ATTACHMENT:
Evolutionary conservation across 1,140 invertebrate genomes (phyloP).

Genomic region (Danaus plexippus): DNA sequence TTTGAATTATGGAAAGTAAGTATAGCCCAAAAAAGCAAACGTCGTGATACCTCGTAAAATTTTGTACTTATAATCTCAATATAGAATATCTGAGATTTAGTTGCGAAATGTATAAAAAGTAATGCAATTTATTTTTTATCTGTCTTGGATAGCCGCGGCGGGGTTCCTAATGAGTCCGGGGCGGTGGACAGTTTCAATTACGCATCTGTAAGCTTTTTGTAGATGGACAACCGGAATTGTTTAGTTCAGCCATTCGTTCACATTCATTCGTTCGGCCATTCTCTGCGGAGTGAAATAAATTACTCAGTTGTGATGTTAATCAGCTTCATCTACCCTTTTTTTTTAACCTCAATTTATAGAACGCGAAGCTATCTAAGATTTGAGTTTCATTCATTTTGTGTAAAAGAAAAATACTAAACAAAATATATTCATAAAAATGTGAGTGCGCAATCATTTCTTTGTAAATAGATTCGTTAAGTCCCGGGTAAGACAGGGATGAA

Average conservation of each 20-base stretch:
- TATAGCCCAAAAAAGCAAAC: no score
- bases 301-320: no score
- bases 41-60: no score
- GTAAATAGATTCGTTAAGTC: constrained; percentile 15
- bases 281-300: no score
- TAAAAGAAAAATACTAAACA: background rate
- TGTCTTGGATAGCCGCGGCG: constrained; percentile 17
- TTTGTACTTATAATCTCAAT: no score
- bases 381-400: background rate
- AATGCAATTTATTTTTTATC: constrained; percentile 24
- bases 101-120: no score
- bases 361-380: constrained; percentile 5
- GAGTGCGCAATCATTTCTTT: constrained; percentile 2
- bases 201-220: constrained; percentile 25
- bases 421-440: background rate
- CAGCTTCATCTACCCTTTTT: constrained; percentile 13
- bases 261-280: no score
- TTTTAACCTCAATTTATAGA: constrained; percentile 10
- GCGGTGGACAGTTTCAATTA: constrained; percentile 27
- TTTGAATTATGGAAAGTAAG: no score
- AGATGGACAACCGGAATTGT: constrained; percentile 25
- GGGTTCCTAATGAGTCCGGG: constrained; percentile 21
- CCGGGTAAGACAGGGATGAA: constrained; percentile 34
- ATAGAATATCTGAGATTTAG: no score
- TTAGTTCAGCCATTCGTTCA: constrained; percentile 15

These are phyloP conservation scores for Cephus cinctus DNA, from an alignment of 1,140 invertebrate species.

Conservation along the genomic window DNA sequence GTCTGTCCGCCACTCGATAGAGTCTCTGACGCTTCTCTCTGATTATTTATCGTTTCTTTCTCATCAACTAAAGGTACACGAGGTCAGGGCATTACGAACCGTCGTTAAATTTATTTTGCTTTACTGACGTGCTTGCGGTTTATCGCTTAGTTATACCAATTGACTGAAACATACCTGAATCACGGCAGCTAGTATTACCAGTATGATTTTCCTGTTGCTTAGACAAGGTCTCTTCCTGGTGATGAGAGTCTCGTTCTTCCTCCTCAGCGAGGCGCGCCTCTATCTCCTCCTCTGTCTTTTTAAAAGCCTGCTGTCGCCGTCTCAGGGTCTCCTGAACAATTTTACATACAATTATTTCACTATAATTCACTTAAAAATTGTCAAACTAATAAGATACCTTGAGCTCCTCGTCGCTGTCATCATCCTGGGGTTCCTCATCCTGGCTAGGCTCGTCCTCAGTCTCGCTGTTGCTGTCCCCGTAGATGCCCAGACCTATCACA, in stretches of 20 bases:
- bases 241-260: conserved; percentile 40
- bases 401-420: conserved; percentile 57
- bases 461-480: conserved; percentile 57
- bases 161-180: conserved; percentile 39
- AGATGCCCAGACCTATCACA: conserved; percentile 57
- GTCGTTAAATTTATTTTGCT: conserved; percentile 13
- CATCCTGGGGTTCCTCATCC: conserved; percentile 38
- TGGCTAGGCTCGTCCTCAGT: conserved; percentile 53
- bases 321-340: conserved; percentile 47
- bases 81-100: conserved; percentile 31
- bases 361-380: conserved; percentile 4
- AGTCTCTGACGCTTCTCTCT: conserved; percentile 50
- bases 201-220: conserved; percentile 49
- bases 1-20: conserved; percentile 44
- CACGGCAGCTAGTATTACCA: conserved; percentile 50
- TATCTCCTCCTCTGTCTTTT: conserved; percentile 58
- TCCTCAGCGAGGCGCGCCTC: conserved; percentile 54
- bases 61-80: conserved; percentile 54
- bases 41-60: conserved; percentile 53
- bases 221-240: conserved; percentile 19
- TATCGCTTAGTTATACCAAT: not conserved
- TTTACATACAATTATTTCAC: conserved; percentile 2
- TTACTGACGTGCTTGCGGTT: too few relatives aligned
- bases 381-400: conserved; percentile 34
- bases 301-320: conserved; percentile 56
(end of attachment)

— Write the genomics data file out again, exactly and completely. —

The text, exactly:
Evolutionary conservation across 1,140 invertebrate genomes (phyloP).

Genomic region (Danaus plexippus): DNA sequence TTTGAATTATGGAAAGTAAGTATAGCCCAAAAAAGCAAACGTCGTGATACCTCGTAAAATTTTGTACTTATAATCTCAATATAGAATATCTGAGATTTAGTTGCGAAATGTATAAAAAGTAATGCAATTTATTTTTTATCTGTCTTGGATAGCCGCGGCGGGGTTCCTAATGAGTCCGGGGCGGTGGACAGTTTCAATTACGCATCTGTAAGCTTTTTGTAGATGGACAACCGGAATTGTTTAGTTCAGCCATTCGTTCACATTCATTCGTTCGGCCATTCTCTGCGGAGTGAAATAAATTACTCAGTTGTGATGTTAATCAGCTTCATCTACCCTTTTTTTTTAACCTCAATTTATAGAACGCGAAGCTATCTAAGATTTGAGTTTCATTCATTTTGTGTAAAAGAAAAATACTAAACAAAATATATTCATAAAAATGTGAGTGCGCAATCATTTCTTTGTAAATAGATTCGTTAAGTCCCGGGTAAGACAGGGATGAA

Average conservation of each 20-base stretch:
- TATAGCCCAAAAAAGCAAAC: no score
- bases 301-320: no score
- bases 41-60: no score
- GTAAATAGATTCGTTAAGTC: constrained; percentile 15
- bases 281-300: no score
- TAAAAGAAAAATACTAAACA: background rate
- TGTCTTGGATAGCCGCGGCG: constrained; percentile 17
- TTTGTACTTATAATCTCAAT: no score
- bases 381-400: background rate
- AATGCAATTTATTTTTTATC: constrained; percentile 24
- bases 101-120: no score
- bases 361-380: constrained; percentile 5
- GAGTGCGCAATCATTTCTTT: constrained; percentile 2
- bases 201-220: constrained; percentile 25
- bases 421-440: background rate
- CAGCTTCATCTACCCTTTTT: constrained; percentile 13
- bases 261-280: no score
- TTTTAACCTCAATTTATAGA: constrained; percentile 10
- GCGGTGGACAGTTTCAATTA: constrained; percentile 27
- TTTGAATTATGGAAAGTAAG: no score
- AGATGGACAACCGGAATTGT: constrained; percentile 25
- GGGTTCCTAATGAGTCCGGG: constrained; percentile 21
- CCGGGTAAGACAGGGATGAA: constrained; percentile 34
- ATAGAATATCTGAGATTTAG: no score
- TTAGTTCAGCCATTCGTTCA: constrained; percentile 15

These are phyloP conservation scores for Cephus cinctus DNA, from an alignment of 1,140 invertebrate species.

Conservation along the genomic window DNA sequence GTCTGTCCGCCACTCGATAGAGTCTCTGACGCTTCTCTCTGATTATTTATCGTTTCTTTCTCATCAACTAAAGGTACACGAGGTCAGGGCATTACGAACCGTCGTTAAATTTATTTTGCTTTACTGACGTGCTTGCGGTTTATCGCTTAGTTATACCAATTGACTGAAACATACCTGAATCACGGCAGCTAGTATTACCAGTATGATTTTCCTGTTGCTTAGACAAGGTCTCTTCCTGGTGATGAGAGTCTCGTTCTTCCTCCTCAGCGAGGCGCGCCTCTATCTCCTCCTCTGTCTTTTTAAAAGCCTGCTGTCGCCGTCTCAGGGTCTCCTGAACAATTTTACATACAATTATTTCACTATAATTCACTTAAAAATTGTCAAACTAATAAGATACCTTGAGCTCCTCGTCGCTGTCATCATCCTGGGGTTCCTCATCCTGGCTAGGCTCGTCCTCAGTCTCGCTGTTGCTGTCCCCGTAGATGCCCAGACCTATCACA, in stretches of 20 bases:
- bases 241-260: conserved; percentile 40
- bases 401-420: conserved; percentile 57
- bases 461-480: conserved; percentile 57
- bases 161-180: conserved; percentile 39
- AGATGCCCAGACCTATCACA: conserved; percentile 57
- GTCGTTAAATTTATTTTGCT: conserved; percentile 13
- CATCCTGGGGTTCCTCATCC: conserved; percentile 38
- TGGCTAGGCTCGTCCTCAGT: conserved; percentile 53
- bases 321-340: conserved; percentile 47
- bases 81-100: conserved; percentile 31
- bases 361-380: conserved; percentile 4
- AGTCTCTGACGCTTCTCTCT: conserved; percentile 50
- bases 201-220: conserved; percentile 49
- bases 1-20: conserved; percentile 44
- CACGGCAGCTAGTATTACCA: conserved; percentile 50
- TATCTCCTCCTCTGTCTTTT: conserved; percentile 58
- TCCTCAGCGAGGCGCGCCTC: conserved; percentile 54
- bases 61-80: conserved; percentile 54
- bases 41-60: conserved; percentile 53
- bases 221-240: conserved; percentile 19
- TATCGCTTAGTTATACCAAT: not conserved
- TTTACATACAATTATTTCAC: conserved; percentile 2
- TTACTGACGTGCTTGCGGTT: too few relatives aligned
- bases 381-400: conserved; percentile 34
- bases 301-320: conserved; percentile 56